MV1F weird error message

HMG

H = Heinously, M = Massive, G = Gonad,
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Ok so on a stock BIOS, the board hangs at the garbage screen and there's no click of death. I'd have to research that again but I think that means either the 68k is dead or the watchdog circuit is dead, or both. I'll post again if I find any leads on what can cause that problem.

For right now, get a 68k pinout and check /HALT and /RESET. I.... Can't remember what to check on them. Wish I could be more of a help at this time, click of death isn't something I research much.
 
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Apocalypse

Edo Express Delivery Guy
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Ok so on a stock BIOS, the board hangs at the garbage screen and there's no click of death. I'd have to research that again but I think that means either the 68k is dead or the watchdog circuit is dead, or both. I'll post again if I find any leads on what can cause that problem.

For right now, get a 68k pinout and check /HALT and /RESET. I.... Can't remember what to check on them. Wish I could be more of a help at this time, click of death isn't something I research much.
If I can enter the menu with the diag BIOS then the 68k is fine to me. It's an uncommon problem with symptoms close to "stuck on watchdog" but that's not it. It's video related (VRAM?).
 

HMG

H = Heinously, M = Massive, G = Gonad,
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I think the diagnostic bios is actually masking the real problem here. Let me explain here.

When you first startup the Neo Geo, you see a big screen of garbage tiles, the video sync may or may not be in the right range for your display currently. Those garbage tiles appear because unpowered SRAM chips always power-on in an unknown state, as in full of random data. During the Power On Self Test (POST), the VRAM is cleared, the video sync is stabilized and various other parts of the system are tested for functionality.

On the stock BIOS, it doesn't POST, nor does the watchdog circuit attempt to reset the 68k. That is a significant problem.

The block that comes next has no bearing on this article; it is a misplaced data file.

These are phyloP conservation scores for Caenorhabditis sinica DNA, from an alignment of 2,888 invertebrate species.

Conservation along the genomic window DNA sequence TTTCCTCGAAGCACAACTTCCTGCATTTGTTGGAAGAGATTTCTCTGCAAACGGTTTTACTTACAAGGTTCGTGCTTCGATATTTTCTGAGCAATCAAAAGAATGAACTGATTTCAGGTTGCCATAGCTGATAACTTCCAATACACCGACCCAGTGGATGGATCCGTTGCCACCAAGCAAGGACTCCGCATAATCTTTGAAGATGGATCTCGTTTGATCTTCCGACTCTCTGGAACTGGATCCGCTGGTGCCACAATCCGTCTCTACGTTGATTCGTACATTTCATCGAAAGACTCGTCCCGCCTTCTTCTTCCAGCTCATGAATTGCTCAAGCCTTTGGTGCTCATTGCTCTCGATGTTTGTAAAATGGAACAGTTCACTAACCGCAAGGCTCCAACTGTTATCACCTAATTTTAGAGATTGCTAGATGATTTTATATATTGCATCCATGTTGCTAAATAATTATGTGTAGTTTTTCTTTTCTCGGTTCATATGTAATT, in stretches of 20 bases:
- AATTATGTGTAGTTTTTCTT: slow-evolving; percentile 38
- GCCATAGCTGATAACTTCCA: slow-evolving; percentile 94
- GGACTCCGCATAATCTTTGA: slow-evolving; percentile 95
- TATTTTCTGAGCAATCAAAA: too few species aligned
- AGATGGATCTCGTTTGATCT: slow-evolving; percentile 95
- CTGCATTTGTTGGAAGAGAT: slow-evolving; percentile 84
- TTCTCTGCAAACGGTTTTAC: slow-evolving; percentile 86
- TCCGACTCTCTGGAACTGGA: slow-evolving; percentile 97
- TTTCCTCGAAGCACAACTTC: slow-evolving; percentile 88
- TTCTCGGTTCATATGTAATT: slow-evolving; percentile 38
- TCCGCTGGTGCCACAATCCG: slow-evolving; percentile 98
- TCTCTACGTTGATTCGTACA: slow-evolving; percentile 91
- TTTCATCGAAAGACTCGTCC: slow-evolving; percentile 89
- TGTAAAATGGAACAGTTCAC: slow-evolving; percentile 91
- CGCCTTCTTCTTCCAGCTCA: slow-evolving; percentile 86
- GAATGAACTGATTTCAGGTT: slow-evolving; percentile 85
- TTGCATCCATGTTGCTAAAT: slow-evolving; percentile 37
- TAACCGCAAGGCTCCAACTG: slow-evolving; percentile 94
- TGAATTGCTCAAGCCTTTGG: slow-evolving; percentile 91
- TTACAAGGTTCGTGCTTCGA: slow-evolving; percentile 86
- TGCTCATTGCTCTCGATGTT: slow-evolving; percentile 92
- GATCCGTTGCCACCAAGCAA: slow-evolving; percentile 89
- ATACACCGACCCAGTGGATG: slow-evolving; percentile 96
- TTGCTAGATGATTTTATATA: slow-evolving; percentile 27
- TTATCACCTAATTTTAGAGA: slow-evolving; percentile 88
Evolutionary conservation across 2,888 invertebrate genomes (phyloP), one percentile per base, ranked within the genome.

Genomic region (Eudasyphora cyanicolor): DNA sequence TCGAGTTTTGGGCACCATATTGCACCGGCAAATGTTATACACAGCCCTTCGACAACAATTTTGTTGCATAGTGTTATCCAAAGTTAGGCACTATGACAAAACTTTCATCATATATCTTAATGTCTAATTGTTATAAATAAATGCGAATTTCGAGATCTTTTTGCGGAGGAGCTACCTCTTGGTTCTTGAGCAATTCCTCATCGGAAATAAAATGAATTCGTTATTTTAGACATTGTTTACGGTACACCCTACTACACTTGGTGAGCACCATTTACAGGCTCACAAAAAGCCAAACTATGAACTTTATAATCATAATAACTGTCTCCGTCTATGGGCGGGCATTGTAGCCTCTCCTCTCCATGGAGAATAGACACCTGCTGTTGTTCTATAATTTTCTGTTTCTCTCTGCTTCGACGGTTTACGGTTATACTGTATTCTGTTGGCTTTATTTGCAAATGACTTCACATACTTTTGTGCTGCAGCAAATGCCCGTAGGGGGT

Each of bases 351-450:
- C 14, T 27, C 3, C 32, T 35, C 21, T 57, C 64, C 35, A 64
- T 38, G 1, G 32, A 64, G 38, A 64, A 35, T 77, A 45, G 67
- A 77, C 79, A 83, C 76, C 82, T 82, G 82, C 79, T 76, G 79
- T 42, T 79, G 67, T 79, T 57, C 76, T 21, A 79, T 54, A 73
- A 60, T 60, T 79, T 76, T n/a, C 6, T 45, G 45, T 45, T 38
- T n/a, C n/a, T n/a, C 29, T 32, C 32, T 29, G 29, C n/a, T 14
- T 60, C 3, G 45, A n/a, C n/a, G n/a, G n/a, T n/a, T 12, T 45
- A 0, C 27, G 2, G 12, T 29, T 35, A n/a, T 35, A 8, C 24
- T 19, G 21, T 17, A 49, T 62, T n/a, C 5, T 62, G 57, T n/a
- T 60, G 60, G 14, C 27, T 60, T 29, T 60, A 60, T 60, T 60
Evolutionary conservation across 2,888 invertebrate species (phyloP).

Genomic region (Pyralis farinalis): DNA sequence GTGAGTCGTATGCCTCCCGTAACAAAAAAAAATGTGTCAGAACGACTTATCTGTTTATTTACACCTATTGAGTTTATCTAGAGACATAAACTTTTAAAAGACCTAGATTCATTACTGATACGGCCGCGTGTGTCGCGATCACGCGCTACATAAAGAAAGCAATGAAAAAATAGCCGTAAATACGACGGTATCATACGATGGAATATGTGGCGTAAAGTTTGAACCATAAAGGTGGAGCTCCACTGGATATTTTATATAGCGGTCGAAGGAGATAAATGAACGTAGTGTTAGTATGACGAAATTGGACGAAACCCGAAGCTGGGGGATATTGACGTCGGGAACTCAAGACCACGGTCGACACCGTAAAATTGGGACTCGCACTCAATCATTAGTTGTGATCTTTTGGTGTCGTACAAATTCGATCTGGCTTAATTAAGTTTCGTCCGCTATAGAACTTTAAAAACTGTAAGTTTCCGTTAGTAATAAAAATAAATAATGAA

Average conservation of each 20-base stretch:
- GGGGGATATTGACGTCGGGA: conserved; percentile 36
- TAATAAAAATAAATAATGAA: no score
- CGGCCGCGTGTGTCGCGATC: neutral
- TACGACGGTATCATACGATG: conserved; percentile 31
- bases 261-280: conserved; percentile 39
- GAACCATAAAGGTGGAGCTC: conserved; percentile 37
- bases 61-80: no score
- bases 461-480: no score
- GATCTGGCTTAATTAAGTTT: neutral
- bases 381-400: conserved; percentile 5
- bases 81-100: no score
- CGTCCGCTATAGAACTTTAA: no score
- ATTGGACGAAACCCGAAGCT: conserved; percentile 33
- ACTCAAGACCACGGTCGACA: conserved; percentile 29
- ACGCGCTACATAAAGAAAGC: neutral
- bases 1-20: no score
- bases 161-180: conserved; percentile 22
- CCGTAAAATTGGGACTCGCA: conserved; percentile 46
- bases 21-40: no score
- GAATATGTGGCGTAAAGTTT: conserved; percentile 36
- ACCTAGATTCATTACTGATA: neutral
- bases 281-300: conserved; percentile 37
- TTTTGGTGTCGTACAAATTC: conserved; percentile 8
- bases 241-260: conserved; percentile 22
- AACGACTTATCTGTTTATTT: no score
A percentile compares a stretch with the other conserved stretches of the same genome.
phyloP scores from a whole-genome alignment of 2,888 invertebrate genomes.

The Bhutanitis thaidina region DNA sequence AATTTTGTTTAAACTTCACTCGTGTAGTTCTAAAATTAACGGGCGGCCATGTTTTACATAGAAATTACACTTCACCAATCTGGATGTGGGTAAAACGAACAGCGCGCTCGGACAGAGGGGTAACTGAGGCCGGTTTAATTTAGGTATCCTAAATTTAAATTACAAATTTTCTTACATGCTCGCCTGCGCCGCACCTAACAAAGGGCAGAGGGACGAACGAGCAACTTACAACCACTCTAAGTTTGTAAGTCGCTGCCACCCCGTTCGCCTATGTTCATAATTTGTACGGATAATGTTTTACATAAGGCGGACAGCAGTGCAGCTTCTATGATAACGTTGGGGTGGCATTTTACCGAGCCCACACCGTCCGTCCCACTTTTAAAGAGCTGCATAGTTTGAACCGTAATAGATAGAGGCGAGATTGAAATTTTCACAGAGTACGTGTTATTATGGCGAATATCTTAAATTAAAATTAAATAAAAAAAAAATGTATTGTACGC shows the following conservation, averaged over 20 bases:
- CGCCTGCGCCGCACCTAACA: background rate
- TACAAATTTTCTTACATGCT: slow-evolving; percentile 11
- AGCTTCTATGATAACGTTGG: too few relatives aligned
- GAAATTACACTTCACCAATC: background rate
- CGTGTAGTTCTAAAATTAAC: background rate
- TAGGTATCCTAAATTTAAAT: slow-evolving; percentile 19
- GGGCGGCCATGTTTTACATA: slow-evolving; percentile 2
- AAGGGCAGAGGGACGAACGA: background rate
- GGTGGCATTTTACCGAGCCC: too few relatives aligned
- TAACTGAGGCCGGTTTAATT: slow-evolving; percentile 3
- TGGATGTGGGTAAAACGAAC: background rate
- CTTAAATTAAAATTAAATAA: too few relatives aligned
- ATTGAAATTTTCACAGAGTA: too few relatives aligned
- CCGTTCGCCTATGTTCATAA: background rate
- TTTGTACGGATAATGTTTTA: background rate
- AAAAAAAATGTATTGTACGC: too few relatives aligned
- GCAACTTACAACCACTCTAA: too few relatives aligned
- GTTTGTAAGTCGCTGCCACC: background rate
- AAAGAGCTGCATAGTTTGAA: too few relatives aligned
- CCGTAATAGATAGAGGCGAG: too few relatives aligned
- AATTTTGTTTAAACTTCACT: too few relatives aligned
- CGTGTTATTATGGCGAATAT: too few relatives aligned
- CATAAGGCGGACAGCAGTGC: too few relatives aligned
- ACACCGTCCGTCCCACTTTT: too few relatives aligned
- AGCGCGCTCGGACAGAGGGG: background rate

The diagnostic BIOS, being designed just for diagnosis, probably doesn't care about the integrity of the system, aside from the click of death which can still happen.

Going by that, well the quote from channelmaniac I mentioned doesn't seem to be as relevant since there's no click of death. Stuck at POST can be a dead 68k, probably not since yes it does still work with the diagnostic BIOS. The thing is, that VRAM isn't clearing like it is supposed to, neither on the diagnostic BIOS or stock BIOS. In fact, POST doesn't even happen at all. That's bad.

Now, I'm not that familiar with failed POST situations on MVS boards, but if you've gotten Video RAM error messages in the past, then you could certainly try replacing them and/or check the enable lines for proper functionality. A dead address or data line shouldn't cause POST to fail, but the enable lines certainly could.
 

mikejmoffitt

Mickey's Coach
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We may need to further look into the POST and the order of initialization of the 68k. It is possible the 68k is in the process of running a test and is stuck in a loop, but the watchdog is being pet properly in this loop. If a 68k higher address line is stuck, it could cause the program to be jumping to an incorrect location which contains incorrect (but valid) code, causing such a situation. There are a myriad of possibilities there. I am willing to bet the 68k itself is not the problem.

If you have a logic analyzer, a trace can be generated from the address lines and R/W signal.
 

Apocalypse

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You really think that board can be saved?
I've spent enough time on it and don't want to be disappointed by finding the LSPC2 is faulty after having fixed everything else on the board...
 

channelmaniac

Mr Neo Fix-it
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This is why I said to concentrate on the Backup RAM circuitry. If it's not right it will output spurious data on the bus and the CPU will never start properly.

SMH...
 
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